Buying stocks, bonds, and other investments through a brokerage firm is cheaper and easier than ever. Deals abound, as discount brokers like Charles Schwab and Ally charge as low as $4.95 per trade. In many cases, opening a brokerage account with one of these brokers takes just minutes. Here’s how to choose a brokerage and open an account.
Know What You’re Signing Up for
The first thing you should do is educate yourself on what to expect when working with an investment brokerage firm. Unlike a financial advisory firm, which manages your entire investment portfolio, a brokerage holds money in your account for you to invest as you please. When you decide to buy or sell an asset, your brokerage firm will complete the trade on your behalf. A broker will almost always charge a small fee to execute your trade, though you may be able to buy and sell select ETFs and mutual funds without paying a fee.
Vet and Select Your Brokerage
Next, you’ll want to start reviewing various brokerage firms and find one that meets your unique investment needs. Check the box on these common preferences before signing on the bottom line:
- Great customer service. Many brokers offer 24/7 customer aid, including over-the-phone or live chat communication with a customer service representative. If you’re new to the stock and bond trading markets, you may have a lot of questions! It may not be a bad idea to choose a brokerage that shines in the customer engagement side of the industry.
- Reasonable fees. Most full-service brokers have reduced their fees and charges due to increased competition of digital stock brokerage trading platforms. Expect to pay between $5 and $7 per trade. Many brokerages offer free trades for select mutual funds and exchange-traded funds (ETFs); if that’s the case, see how many of these fee-free funds are available.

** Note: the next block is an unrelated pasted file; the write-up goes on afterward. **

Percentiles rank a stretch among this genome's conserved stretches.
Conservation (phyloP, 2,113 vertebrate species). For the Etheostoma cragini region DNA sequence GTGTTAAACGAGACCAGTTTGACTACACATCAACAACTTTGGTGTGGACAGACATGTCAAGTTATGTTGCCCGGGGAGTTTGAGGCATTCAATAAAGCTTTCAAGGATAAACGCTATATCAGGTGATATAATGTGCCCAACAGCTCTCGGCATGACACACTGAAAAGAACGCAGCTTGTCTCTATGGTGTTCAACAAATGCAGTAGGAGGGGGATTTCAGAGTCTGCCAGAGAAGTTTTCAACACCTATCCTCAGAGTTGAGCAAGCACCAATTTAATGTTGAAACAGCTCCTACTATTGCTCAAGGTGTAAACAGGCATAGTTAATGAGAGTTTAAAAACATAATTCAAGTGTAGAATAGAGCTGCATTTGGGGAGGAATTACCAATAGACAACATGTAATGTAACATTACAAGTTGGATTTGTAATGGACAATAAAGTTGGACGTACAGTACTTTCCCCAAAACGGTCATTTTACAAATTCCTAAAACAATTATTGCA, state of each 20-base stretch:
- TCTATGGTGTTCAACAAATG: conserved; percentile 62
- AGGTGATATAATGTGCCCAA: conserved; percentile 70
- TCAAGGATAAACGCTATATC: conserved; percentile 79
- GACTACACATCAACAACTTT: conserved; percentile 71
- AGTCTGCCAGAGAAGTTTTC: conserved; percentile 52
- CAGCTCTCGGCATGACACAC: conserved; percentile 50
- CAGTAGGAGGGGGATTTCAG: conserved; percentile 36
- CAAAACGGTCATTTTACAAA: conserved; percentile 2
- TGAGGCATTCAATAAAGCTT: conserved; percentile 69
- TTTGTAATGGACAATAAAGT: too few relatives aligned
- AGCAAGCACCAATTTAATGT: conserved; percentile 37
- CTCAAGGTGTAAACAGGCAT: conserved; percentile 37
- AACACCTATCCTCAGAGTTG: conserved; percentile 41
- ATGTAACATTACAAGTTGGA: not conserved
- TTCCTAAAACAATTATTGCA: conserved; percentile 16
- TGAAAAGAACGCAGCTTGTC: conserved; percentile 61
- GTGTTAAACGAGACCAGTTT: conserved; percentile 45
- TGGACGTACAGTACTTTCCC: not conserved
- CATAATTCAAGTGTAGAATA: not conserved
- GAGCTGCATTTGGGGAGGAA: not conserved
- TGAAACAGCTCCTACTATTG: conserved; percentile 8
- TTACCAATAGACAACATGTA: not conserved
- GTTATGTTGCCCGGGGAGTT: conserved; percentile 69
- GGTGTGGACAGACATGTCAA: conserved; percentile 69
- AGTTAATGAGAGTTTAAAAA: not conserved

- Tools and perks. If a brokerage has lower fees, it may be because its product offerings aren’t as robust. A brokerage’s offerings may include trading tools like stock pricing alerts, stock market charting services and educational videos, among other helpful add-ons.
- The ability to trade more than stocks. A newbie brokerage customer probably shouldn’t get involved in more complex and risky investments, such as options, derivatives and commodities. Still, if you think you’ll one day graduate to trading such securities, then you be sure to choose a broker who offers more than just stock trading. Also check to make sure you can trade mutual funds, ETFs, bonds and more.
Know What Kind of Account You’re Opening
There is a variety of brokerage accounts you can open, so it’s best to learn what trading opportunities your broker offers. For example, a regular cash account allows you to trade stocks and other investment vehicles straight up. A margin account, however, is quite different – it allows you to borrow cash from your brokerage firm to make trades. While that looks great at first glance, if the market goes south and the broker wants their margin loan repaid, getting the money together can be a significant problem when the financial markets are in decline. Trading on margin is another strategy best left to more seasoned traders.